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Zhiyu Wang/MEDILL

Lia Miller, a senior in Kenwood Academy High School, is filling out scholarship application forms.

Kenwood paves way for its students to attend college

by Zhiyu Wang
June 06, 2013

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Zhiyu Wang/MEDILL

A student reviews material at the college lab at Kenwood.


Zhiyu Wang/MEDILL

Lindsey Hunter, the college and career coach at Kenwood, is talking to a senior.

Lia Miller, senior of Kenwood Academy High School was sitting in the college lab at school, busy filling out forms for her application for a scholarship granted by the University of Chicago Booth School of Business.

In less than two weeks, Miller will find out whether she will be granted the $2,000 scholarship.

This year, seniors at Kenwood have earned an average of $78,000 in scholarships per person, a sharp increase from approximately $36,000 in 2009, said principal Gregory Jones.

Financial support is all the more important for a school like Kenwood where 70 percent of its students come from low-income families, according to the CPS website.

Challenges facing low-income students include unfamiliarity with the requirements of going to college, such as required high school courses, college entrance exams, uncertainty about the costs of attending college and the availability of financial assistance, said Eric Grodsky, associate professor of sociology at the University of Wisconsin-Madison.

To ensure that students don’t get encumbered by unpayable college debts, Lindsey Hunter, the college and career coach at Kenwood, and her colleagues spent numerous days in the college lab helping students identify scholarships that fit them. Students can visit the college lab to inquire about academic opportunites and scholarship applications, such as writing and interview skills.

“We really push students to do scholarships and also apply to schools that they will be able to get some type of financial aid other than just the government debt,” said Hunter, who has been running the college lab for two years. “They can get scholarships, grants and other things so that their families aren’t taxed with as much financial burden when trying to get them through the four years.”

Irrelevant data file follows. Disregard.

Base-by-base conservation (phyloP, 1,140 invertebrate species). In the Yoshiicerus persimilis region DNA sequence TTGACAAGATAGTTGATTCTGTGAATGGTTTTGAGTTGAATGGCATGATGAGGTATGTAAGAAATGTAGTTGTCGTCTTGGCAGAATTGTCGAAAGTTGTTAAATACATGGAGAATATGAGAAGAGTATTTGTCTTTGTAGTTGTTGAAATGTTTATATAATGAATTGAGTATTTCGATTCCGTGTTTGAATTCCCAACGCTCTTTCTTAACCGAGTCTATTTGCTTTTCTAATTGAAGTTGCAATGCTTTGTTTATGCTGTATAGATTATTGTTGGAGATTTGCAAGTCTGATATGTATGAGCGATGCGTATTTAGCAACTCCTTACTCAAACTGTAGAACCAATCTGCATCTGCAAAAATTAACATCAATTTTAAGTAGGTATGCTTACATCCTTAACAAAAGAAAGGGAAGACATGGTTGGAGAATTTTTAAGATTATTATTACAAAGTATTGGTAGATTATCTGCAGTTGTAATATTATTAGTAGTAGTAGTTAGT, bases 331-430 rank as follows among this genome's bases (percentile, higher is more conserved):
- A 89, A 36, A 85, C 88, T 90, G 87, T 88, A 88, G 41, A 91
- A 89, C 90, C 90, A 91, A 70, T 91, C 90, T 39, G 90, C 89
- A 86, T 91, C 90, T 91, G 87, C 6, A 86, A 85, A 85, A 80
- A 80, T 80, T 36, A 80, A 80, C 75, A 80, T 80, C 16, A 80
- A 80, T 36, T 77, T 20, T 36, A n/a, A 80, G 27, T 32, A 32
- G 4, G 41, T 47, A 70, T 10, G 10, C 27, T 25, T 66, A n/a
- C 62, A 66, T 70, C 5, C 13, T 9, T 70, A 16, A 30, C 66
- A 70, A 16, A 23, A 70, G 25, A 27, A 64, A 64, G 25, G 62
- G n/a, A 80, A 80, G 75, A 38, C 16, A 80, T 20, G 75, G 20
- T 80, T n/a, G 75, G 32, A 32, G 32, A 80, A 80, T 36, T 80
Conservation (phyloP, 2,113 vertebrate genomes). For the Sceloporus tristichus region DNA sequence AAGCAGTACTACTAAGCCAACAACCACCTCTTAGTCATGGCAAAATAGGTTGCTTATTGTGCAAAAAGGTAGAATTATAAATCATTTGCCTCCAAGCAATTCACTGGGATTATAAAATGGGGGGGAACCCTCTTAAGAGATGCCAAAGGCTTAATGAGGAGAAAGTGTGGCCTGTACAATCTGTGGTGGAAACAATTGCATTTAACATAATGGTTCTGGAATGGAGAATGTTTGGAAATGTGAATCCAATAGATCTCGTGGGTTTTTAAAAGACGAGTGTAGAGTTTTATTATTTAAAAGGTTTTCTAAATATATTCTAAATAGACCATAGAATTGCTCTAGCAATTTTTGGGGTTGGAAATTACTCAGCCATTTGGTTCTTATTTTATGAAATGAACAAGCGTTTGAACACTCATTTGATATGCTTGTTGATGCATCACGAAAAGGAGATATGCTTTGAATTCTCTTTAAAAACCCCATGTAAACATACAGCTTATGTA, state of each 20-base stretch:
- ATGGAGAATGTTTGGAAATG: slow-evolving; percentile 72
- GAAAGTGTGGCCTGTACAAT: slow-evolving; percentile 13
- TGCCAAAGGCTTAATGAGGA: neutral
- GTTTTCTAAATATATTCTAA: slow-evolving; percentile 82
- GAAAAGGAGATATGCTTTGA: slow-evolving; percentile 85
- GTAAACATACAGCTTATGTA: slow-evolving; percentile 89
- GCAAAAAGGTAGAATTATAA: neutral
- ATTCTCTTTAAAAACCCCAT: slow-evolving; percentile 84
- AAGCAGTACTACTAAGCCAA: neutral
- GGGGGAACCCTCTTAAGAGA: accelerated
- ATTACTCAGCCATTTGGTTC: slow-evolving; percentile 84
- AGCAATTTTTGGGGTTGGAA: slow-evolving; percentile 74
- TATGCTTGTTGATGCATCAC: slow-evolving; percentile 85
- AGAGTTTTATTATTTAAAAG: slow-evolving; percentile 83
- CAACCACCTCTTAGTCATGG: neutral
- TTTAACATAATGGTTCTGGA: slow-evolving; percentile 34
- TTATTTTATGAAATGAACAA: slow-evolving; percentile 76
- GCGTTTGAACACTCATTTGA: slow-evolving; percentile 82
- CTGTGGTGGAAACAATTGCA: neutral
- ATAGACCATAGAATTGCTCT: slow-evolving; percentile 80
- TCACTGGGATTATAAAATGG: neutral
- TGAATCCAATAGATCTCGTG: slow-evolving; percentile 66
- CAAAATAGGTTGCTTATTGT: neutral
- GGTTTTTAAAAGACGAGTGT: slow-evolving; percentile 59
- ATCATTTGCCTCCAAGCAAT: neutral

Hunter’s effort yields results. Minhua Wu, a daughter of Chinese immigrants who run a restaurant in Chicago, is heading to the University of Wisconsin-Madison. So far Wu is able to land three scholarships adding up to $7,000. She is planning on using the money to purchase a computer and some books.

“When I was applying for the [Gates Millenium Scholarship], I was staying all day at the computer lab,” Wu said. “Ms. Hunter was here helping us till 7 or 8 o’clock, revising our essays. Even though I didn’t get the scholarship, all the help was useful for me when I was applying for other scholarships.”

The support for the seniors continues throughout the summer until they actually begin their college lives, Hunter said.

“If something happens in summer, say they want to change their plans, they can come in and we can work with them to make sure that their financial aids are in line, everything is together,” Hunter said. “And also, I call them over the summer to check in a couple of times.”

Grodsky said to enable low-income students to succeed, schools should hold high behavioral and academic expectations for their students and should do their best to provide students with the instructional resources in the form of excellent teachers.

“They hold us to certain standards. Especially being an African-American school, a lot of us come from not the best communities,” Miller said, adding that she has many friends who are from neighborhoods prevalent with gun and gang violence.  “We succeed because they believe in us.

"You need stuff like that especially when you come from places that aren’t that great. You need people to believe in you.”

“A lot of students would probably consider teachers like parents,” said Miller, who has been accepted at Columbia College. “Our teachers are there not just for our education, but also if we have anything that we want to talk about.”

“As a local school, we are impacting poverty by providing access to quality universities, and the key is ensure that they are college ready,” said Kenwood principal Jones at a forum at DePaul University in May.

Kenwood’s college enrollment rate has increased from 74.7 percent in 2009 to 86 percent in 2012, Jones said. Even though CPS reports Kenwood’s college enrollment rate in 2012 to be 83 percent, it is still the highest among all neighborhood schools in Chicago and even higher than some selective admissions schools such as Lane Tech College Prep High School, according to the CPS’s reports.

“I think Kenwood is a wonderful representation of what Chicago neighborhood schools can be,” said Kenwood English teacher Danielle Sales, who student taught at Kenwood during college and joined the Hyde Park high school a year later.

“The neighborhood school really provides for you the slice of life that you see in the neighborhood,” Sales said.

Having been teaching at Kenwood for more than 10 years, Sales admitted poverty continues to place Kenwood students at a disadvantage. She still has quite a few students who do not have reliable access to the Internet. Sales said she constantly has to purchase items such as flash drives for her students to fill in the gap when they don’t have supplies.

“I developed good personal relationships with my students,” Sales said. “so they don’t feel embarrassed about letting me know if they need something.”

Sales said she never allowed poverty to become an obstacle for her students in their pursuit of college.

“Even if you have economic hardships, we will help you find money so that you can go to college,” said Sales, emphasizing that Kenwood explicitly tells its students that college is possible.